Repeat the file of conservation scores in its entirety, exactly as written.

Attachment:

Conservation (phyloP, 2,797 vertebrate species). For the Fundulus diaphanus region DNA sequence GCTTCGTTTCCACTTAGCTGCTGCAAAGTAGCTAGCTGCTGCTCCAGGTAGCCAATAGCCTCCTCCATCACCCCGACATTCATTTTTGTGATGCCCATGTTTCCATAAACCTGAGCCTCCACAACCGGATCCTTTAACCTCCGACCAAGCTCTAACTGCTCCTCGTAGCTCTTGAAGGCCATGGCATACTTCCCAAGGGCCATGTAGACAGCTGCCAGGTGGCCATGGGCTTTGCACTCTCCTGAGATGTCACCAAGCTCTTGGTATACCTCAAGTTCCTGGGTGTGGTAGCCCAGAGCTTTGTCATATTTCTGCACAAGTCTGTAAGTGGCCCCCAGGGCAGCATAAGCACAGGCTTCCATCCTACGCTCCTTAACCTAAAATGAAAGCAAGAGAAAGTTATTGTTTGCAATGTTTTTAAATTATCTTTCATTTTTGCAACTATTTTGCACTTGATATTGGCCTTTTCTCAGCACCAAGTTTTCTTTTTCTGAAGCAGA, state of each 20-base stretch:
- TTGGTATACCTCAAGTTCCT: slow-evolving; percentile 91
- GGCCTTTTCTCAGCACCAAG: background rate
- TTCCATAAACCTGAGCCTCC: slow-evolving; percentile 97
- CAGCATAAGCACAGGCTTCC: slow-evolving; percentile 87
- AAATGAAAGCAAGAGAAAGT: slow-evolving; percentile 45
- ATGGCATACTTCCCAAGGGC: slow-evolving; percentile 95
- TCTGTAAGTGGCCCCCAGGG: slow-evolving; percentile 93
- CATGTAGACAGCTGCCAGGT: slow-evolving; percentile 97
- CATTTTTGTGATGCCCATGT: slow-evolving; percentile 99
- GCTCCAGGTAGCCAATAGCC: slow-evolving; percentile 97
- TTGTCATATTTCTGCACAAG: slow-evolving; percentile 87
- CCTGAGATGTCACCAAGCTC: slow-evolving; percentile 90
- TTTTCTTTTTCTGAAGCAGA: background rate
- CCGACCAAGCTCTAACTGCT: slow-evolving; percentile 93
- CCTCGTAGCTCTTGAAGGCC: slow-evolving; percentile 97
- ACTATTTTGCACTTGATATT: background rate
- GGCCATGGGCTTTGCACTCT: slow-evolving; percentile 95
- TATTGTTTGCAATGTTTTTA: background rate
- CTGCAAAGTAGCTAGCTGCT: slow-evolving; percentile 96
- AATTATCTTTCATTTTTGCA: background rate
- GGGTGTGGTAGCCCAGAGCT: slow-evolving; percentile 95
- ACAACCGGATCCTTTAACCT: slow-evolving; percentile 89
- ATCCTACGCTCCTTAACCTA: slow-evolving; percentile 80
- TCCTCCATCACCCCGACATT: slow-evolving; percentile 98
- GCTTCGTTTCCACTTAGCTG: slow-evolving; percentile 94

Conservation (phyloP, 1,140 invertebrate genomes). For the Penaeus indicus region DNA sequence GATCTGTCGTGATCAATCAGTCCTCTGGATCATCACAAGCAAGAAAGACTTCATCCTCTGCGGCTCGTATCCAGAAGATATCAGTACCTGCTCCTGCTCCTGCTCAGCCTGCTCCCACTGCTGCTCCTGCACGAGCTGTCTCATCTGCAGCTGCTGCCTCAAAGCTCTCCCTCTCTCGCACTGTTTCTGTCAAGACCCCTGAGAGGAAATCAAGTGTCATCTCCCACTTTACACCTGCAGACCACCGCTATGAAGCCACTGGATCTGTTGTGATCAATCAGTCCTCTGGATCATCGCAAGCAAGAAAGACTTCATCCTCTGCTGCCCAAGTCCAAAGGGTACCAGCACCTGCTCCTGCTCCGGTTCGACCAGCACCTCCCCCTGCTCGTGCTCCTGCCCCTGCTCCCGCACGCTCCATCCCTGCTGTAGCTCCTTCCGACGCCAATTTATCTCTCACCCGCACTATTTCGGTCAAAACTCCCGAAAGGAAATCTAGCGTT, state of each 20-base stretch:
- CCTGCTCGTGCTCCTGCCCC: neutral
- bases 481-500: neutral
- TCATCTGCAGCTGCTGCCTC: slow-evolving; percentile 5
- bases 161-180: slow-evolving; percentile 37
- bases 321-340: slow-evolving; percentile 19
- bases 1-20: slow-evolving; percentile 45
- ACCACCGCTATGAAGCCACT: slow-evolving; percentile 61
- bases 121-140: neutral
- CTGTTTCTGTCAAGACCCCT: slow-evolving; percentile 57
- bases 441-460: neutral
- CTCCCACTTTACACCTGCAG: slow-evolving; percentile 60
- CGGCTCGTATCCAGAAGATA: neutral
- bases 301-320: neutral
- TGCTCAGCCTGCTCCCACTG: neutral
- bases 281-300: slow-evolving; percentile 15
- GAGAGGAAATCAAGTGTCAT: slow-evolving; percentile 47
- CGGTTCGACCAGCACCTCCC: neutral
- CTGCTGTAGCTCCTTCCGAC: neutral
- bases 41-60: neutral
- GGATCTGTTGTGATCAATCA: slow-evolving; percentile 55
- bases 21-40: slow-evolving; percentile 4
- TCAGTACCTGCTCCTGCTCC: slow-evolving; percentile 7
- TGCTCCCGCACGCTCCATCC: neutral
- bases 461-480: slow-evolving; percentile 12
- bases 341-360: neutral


Conservation (phyloP, 2,797 vertebrate species). For the Fundulus diaphanus region DNA sequence GCTTCGTTTCCACTTAGCTGCTGCAAAGTAGCTAGCTGCTGCTCCAGGTAGCCAATAGCCTCCTCCATCACCCCGACATTCATTTTTGTGATGCCCATGTTTCCATAAACCTGAGCCTCCACAACCGGATCCTTTAACCTCCGACCAAGCTCTAACTGCTCCTCGTAGCTCTTGAAGGCCATGGCATACTTCCCAAGGGCCATGTAGACAGCTGCCAGGTGGCCATGGGCTTTGCACTCTCCTGAGATGTCACCAAGCTCTTGGTATACCTCAAGTTCCTGGGTGTGGTAGCCCAGAGCTTTGTCATATTTCTGCACAAGTCTGTAAGTGGCCCCCAGGGCAGCATAAGCACAGGCTTCCATCCTACGCTCCTTAACCTAAAATGAAAGCAAGAGAAAGTTATTGTTTGCAATGTTTTTAAATTATCTTTCATTTTTGCAACTATTTTGCACTTGATATTGGCCTTTTCTCAGCACCAAGTTTTCTTTTTCTGAAGCAGA, state of each 20-base stretch:
- TTGGTATACCTCAAGTTCCT: slow-evolving; percentile 91
- GGCCTTTTCTCAGCACCAAG: background rate
- TTCCATAAACCTGAGCCTCC: slow-evolving; percentile 97
- CAGCATAAGCACAGGCTTCC: slow-evolving; percentile 87
- AAATGAAAGCAAGAGAAAGT: slow-evolving; percentile 45
- ATGGCATACTTCCCAAGGGC: slow-evolving; percentile 95
- TCTGTAAGTGGCCCCCAGGG: slow-evolving; percentile 93
- CATGTAGACAGCTGCCAGGT: slow-evolving; percentile 97
- CATTTTTGTGATGCCCATGT: slow-evolving; percentile 99
- GCTCCAGGTAGCCAATAGCC: slow-evolving; percentile 97
- TTGTCATATTTCTGCACAAG: slow-evolving; percentile 87
- CCTGAGATGTCACCAAGCTC: slow-evolving; percentile 90
- TTTTCTTTTTCTGAAGCAGA: background rate
- CCGACCAAGCTCTAACTGCT: slow-evolving; percentile 93
- CCTCGTAGCTCTTGAAGGCC: slow-evolving; percentile 97
- ACTATTTTGCACTTGATATT: background rate
- GGCCATGGGCTTTGCACTCT: slow-evolving; percentile 95
- TATTGTTTGCAATGTTTTTA: background rate
- CTGCAAAGTAGCTAGCTGCT: slow-evolving; percentile 96
- AATTATCTTTCATTTTTGCA: background rate
- GGGTGTGGTAGCCCAGAGCT: slow-evolving; percentile 95
- ACAACCGGATCCTTTAACCT: slow-evolving; percentile 89
- ATCCTACGCTCCTTAACCTA: slow-evolving; percentile 80
- TCCTCCATCACCCCGACATT: slow-evolving; percentile 98
- GCTTCGTTTCCACTTAGCTG: slow-evolving; percentile 94

Conservation (phyloP, 1,140 invertebrate genomes). For the Penaeus indicus region DNA sequence GATCTGTCGTGATCAATCAGTCCTCTGGATCATCACAAGCAAGAAAGACTTCATCCTCTGCGGCTCGTATCCAGAAGATATCAGTACCTGCTCCTGCTCCTGCTCAGCCTGCTCCCACTGCTGCTCCTGCACGAGCTGTCTCATCTGCAGCTGCTGCCTCAAAGCTCTCCCTCTCTCGCACTGTTTCTGTCAAGACCCCTGAGAGGAAATCAAGTGTCATCTCCCACTTTACACCTGCAGACCACCGCTATGAAGCCACTGGATCTGTTGTGATCAATCAGTCCTCTGGATCATCGCAAGCAAGAAAGACTTCATCCTCTGCTGCCCAAGTCCAAAGGGTACCAGCACCTGCTCCTGCTCCGGTTCGACCAGCACCTCCCCCTGCTCGTGCTCCTGCCCCTGCTCCCGCACGCTCCATCCCTGCTGTAGCTCCTTCCGACGCCAATTTATCTCTCACCCGCACTATTTCGGTCAAAACTCCCGAAAGGAAATCTAGCGTT, state of each 20-base stretch:
- CCTGCTCGTGCTCCTGCCCC: neutral
- bases 481-500: neutral
- TCATCTGCAGCTGCTGCCTC: slow-evolving; percentile 5
- bases 161-180: slow-evolving; percentile 37
- bases 321-340: slow-evolving; percentile 19
- bases 1-20: slow-evolving; percentile 45
- ACCACCGCTATGAAGCCACT: slow-evolving; percentile 61
- bases 121-140: neutral
- CTGTTTCTGTCAAGACCCCT: slow-evolving; percentile 57
- bases 441-460: neutral
- CTCCCACTTTACACCTGCAG: slow-evolving; percentile 60
- CGGCTCGTATCCAGAAGATA: neutral
- bases 301-320: neutral
- TGCTCAGCCTGCTCCCACTG: neutral
- bases 281-300: slow-evolving; percentile 15
- GAGAGGAAATCAAGTGTCAT: slow-evolving; percentile 47
- CGGTTCGACCAGCACCTCCC: neutral
- CTGCTGTAGCTCCTTCCGAC: neutral
- bases 41-60: neutral
- GGATCTGTTGTGATCAATCA: slow-evolving; percentile 55
- bases 21-40: slow-evolving; percentile 4
- TCAGTACCTGCTCCTGCTCC: slow-evolving; percentile 7
- TGCTCCCGCACGCTCCATCC: neutral
- bases 461-480: slow-evolving; percentile 12
- bases 341-360: neutral